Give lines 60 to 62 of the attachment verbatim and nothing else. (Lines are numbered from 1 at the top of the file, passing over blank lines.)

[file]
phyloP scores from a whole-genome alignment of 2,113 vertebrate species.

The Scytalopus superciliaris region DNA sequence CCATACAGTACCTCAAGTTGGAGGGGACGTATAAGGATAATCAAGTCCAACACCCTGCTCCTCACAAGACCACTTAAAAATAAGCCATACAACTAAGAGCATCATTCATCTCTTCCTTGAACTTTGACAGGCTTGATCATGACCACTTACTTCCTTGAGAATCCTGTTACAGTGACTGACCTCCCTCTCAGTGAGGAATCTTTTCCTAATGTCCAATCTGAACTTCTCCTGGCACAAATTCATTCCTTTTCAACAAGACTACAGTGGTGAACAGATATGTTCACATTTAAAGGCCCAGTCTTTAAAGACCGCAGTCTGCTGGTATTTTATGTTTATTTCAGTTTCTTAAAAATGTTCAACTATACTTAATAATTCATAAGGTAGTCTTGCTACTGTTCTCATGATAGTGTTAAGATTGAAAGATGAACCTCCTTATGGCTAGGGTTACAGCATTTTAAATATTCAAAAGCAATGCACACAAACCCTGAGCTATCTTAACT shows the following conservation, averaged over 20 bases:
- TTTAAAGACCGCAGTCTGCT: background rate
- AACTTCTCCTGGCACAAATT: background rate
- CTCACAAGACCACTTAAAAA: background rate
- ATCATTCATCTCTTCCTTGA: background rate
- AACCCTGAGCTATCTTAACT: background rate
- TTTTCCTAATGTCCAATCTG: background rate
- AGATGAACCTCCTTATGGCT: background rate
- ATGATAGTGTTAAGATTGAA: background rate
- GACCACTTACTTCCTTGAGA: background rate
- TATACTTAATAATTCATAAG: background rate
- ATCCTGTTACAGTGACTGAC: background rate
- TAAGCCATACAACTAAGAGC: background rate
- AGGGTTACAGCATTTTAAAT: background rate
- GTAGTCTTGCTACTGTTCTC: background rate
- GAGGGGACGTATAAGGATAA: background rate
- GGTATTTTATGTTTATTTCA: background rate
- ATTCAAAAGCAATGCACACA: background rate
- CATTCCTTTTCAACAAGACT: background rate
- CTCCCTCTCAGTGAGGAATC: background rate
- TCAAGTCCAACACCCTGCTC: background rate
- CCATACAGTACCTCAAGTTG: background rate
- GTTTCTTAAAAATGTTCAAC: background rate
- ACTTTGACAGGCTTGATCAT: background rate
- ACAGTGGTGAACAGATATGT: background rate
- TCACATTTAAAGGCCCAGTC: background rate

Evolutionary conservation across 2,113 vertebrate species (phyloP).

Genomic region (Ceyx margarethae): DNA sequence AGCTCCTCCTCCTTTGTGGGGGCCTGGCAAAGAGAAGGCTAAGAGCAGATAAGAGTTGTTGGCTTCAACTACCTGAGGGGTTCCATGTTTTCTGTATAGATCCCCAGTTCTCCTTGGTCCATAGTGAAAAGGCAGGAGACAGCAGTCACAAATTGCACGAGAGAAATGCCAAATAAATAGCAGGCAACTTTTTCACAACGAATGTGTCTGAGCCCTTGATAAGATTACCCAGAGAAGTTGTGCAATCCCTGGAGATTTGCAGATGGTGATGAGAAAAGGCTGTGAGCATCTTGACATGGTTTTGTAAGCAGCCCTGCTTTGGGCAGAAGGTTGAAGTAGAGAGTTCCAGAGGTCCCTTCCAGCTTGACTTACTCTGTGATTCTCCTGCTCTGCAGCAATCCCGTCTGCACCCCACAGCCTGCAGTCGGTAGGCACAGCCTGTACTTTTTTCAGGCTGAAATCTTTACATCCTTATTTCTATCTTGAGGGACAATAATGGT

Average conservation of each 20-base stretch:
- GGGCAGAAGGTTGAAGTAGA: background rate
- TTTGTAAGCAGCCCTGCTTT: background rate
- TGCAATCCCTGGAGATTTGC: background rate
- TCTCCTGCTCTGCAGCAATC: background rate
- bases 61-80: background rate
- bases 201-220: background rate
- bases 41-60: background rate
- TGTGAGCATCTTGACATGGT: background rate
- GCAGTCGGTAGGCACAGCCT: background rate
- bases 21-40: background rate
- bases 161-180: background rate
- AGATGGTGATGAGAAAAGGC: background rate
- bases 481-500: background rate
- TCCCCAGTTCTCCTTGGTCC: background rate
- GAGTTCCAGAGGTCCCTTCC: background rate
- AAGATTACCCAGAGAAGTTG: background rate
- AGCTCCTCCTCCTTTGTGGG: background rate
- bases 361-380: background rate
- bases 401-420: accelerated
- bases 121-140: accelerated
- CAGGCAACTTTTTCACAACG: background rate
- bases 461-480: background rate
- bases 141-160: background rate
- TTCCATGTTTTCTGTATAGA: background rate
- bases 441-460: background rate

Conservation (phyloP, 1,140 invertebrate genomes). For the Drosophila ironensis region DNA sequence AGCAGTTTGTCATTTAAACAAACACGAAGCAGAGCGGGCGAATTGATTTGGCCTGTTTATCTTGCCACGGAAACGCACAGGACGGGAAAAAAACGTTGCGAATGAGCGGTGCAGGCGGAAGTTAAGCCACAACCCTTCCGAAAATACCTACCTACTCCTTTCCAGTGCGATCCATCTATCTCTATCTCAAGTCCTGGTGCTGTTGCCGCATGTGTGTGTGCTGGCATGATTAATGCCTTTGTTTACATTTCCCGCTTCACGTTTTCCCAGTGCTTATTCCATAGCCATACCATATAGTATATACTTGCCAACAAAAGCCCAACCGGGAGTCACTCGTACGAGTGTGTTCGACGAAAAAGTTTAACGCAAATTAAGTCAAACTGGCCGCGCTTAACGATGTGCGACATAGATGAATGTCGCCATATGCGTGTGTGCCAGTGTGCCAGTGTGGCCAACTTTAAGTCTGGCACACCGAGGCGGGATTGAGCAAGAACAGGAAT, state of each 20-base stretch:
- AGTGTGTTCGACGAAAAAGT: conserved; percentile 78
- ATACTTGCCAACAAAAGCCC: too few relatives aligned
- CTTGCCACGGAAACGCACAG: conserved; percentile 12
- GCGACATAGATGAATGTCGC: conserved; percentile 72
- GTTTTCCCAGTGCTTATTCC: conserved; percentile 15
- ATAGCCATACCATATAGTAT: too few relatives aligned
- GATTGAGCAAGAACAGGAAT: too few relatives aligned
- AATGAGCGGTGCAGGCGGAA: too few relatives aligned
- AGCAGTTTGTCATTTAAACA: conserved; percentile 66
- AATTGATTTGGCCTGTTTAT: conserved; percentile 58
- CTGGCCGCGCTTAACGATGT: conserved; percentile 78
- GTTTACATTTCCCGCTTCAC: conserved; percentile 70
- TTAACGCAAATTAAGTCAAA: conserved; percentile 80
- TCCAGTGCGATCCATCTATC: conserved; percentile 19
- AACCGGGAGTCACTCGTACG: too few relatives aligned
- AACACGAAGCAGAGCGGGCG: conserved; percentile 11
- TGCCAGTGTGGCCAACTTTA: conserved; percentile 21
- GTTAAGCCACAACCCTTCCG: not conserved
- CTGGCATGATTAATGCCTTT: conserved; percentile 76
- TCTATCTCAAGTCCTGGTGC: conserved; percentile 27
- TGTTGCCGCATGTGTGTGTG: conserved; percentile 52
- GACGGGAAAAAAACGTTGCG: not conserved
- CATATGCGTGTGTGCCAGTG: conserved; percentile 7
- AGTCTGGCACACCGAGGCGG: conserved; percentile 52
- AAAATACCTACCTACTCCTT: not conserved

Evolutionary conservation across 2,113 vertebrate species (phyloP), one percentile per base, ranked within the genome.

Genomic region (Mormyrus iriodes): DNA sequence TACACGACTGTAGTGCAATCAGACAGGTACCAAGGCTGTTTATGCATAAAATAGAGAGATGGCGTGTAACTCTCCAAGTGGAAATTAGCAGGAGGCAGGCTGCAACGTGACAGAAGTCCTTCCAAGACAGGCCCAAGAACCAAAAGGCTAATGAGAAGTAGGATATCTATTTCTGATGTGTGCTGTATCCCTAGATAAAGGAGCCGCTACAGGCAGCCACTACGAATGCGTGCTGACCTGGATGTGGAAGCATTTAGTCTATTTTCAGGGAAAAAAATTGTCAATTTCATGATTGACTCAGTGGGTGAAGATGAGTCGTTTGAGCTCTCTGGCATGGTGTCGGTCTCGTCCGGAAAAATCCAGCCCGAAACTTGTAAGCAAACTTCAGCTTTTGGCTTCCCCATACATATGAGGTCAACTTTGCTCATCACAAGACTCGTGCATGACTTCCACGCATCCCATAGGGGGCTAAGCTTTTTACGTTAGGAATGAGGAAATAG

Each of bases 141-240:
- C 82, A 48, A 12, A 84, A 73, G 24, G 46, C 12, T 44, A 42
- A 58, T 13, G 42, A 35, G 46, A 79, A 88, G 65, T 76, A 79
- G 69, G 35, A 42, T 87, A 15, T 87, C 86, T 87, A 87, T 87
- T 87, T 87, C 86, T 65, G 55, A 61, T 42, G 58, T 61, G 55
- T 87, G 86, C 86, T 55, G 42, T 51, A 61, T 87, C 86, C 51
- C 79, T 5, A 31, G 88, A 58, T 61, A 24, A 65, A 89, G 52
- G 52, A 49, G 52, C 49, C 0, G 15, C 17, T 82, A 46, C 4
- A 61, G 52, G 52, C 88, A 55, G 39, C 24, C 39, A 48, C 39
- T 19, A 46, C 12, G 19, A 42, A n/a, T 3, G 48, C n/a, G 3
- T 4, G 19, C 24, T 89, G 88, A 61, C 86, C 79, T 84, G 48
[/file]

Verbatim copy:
- GCGACATAGATGAATGTCGC: conserved; percentile 72
- GTTTTCCCAGTGCTTATTCC: conserved; percentile 15
- ATAGCCATACCATATAGTAT: too few relatives aligned